Positivity: Counterbalancing The Negative

balanceI’ve been cruising along at the same altitude since my last blog post a couple of days ago. No, I haven’t gotten any better…but more importantly, I haven’t gotten any worse. This most recent uptick in symptoms shouldn’t be too much of a surprise for me, as it coincided perfectly with the end of a  Prednisone push that I started in mid-December.

One of the things that I have learned and continue to learn is the importance of turning negative thoughts into positive thoughts. A couple of days ago, wanting a change in scenery during the afternoon, I transferred myself from the king-sized bed in my bedroom to the twin-sized fold-out sofa bed in my home office. (My three small dogs — cairn terrier, terrier/chihuahua mix, and pug — also thought it was quite a novel concept…each one quickly worked on staking out his or her spot on the “newly” appeared mattress.) As I lay there and put down my digital book reader to take a break, I marveled upon the literally thousands of books that I have amassed in the past decade and a half, since I was in college.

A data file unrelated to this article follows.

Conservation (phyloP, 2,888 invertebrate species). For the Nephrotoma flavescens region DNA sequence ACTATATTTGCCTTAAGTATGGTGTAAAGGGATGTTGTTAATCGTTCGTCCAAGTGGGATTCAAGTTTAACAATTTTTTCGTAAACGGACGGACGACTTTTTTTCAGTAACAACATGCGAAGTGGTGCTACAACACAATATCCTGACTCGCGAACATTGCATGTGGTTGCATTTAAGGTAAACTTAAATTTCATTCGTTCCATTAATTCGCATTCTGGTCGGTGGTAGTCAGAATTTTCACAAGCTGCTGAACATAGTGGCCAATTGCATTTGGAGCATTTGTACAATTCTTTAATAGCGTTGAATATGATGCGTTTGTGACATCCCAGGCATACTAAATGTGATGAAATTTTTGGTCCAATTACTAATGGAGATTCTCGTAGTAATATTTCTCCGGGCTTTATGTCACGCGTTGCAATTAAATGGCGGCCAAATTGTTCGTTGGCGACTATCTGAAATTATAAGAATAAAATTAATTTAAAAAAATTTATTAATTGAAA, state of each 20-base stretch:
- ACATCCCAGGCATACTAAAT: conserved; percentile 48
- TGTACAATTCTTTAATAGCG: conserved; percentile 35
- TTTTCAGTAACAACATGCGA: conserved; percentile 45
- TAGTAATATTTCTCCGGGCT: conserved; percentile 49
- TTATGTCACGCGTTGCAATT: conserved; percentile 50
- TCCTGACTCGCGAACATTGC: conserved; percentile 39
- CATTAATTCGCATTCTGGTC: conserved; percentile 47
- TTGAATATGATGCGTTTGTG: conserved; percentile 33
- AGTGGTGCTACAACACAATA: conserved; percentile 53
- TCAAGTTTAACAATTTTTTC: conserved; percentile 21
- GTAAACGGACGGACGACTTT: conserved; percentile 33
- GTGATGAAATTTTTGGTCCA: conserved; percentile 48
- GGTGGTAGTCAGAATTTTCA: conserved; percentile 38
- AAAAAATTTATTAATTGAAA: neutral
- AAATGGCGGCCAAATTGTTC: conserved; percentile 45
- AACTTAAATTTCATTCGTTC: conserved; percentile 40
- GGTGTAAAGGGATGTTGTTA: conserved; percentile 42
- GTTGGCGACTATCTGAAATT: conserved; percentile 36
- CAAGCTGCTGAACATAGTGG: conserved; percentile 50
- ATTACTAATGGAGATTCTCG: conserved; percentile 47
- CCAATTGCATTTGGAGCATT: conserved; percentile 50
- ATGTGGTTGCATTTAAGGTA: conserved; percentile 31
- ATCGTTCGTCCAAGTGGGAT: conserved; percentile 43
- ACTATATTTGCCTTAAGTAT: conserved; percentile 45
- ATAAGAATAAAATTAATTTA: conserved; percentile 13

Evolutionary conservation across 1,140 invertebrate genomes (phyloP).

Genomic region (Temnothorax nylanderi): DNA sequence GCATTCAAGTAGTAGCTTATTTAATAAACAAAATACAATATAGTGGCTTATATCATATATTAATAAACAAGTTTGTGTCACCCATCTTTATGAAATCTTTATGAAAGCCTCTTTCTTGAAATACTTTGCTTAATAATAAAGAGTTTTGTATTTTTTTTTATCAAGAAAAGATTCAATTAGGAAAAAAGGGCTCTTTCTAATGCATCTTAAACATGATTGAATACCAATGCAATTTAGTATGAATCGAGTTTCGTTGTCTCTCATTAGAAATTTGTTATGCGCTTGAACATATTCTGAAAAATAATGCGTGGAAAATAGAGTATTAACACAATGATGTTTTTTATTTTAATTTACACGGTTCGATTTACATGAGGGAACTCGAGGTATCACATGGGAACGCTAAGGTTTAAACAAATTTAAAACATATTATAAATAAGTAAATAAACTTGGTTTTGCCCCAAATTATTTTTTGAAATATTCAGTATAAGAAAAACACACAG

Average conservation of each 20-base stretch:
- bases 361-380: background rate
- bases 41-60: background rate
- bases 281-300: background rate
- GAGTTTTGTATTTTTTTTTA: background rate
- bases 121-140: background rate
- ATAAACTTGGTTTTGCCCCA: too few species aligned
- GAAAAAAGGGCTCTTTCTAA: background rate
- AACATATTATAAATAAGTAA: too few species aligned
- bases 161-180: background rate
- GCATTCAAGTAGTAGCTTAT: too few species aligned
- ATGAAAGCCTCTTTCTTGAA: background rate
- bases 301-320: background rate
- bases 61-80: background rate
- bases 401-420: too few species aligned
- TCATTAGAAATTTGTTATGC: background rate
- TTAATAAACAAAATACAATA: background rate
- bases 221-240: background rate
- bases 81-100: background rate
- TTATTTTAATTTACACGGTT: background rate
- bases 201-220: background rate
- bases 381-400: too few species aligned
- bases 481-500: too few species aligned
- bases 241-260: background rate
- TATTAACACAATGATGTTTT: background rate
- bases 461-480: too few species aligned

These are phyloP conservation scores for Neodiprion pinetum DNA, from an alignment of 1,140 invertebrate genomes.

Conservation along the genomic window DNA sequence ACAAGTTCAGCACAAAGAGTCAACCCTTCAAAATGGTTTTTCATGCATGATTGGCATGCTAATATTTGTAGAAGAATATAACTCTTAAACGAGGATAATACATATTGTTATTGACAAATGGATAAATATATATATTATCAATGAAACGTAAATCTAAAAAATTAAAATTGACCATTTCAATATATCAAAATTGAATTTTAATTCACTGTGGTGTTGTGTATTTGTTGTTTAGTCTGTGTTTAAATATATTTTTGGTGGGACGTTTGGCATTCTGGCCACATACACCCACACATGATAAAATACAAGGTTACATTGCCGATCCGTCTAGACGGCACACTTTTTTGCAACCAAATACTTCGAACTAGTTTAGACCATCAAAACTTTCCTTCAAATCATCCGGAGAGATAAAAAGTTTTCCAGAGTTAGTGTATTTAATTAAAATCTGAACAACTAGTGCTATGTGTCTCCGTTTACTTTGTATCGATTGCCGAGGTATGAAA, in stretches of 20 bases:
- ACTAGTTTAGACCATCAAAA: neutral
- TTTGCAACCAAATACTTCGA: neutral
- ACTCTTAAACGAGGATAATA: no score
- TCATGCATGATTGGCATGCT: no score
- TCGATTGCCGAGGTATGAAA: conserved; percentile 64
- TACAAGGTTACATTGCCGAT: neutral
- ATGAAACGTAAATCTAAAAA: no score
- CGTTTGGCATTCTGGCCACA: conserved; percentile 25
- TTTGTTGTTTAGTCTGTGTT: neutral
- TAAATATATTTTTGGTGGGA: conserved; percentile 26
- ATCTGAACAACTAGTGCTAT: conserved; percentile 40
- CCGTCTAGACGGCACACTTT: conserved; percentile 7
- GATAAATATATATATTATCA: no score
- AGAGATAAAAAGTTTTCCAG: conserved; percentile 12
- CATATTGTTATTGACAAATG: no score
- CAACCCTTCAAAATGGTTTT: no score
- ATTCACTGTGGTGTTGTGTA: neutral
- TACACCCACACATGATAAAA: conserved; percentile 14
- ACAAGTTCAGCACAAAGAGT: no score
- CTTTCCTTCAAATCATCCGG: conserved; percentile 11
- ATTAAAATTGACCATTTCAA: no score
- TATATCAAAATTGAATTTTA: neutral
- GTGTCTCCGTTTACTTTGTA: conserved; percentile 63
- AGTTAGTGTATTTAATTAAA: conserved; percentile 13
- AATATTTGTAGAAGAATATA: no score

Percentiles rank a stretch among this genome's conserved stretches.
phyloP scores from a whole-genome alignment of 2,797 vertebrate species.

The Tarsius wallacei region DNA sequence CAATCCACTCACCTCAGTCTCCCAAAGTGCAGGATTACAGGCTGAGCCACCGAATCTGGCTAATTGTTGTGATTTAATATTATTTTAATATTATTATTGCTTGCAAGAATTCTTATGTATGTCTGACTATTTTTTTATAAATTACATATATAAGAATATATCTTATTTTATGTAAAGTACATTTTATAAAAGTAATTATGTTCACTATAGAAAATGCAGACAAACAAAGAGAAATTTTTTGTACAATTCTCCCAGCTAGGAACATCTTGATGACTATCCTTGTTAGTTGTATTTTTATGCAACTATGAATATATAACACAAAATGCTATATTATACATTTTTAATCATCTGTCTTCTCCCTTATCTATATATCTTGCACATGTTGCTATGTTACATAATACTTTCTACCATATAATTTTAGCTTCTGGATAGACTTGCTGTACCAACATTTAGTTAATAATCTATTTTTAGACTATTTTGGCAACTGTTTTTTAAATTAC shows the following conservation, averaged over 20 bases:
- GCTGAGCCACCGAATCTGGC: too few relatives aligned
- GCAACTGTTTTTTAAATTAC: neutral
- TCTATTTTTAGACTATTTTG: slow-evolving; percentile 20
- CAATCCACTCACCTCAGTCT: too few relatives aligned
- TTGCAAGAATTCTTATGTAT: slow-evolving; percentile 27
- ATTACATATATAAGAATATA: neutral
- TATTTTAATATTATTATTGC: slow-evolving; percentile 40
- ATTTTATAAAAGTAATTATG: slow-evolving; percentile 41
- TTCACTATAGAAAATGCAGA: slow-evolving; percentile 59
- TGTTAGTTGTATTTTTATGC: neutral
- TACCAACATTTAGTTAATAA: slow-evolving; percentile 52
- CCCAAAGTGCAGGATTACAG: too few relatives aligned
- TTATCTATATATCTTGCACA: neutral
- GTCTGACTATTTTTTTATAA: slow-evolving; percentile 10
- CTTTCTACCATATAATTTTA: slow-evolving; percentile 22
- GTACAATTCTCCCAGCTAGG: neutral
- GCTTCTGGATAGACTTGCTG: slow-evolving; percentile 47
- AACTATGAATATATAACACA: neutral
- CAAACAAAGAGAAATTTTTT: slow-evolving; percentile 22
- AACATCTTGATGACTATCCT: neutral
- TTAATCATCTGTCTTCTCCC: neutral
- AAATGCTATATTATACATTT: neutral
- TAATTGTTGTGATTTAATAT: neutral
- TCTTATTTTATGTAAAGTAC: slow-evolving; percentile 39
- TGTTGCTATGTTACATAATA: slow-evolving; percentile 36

Then, right at eye level, I saw Out of Joint: A Private and Public Story of Arthritis by Mary Felstiner. (I have read this book from cover to cover many times, and have previously written about it here on my blog: Out Of Joint and Out Of Joint, Pt. 2.) I pulled out this book and flipped to a random page. I was struck by the fact that my landing page discussed the importance of turning negative thoughts into positive thoughts.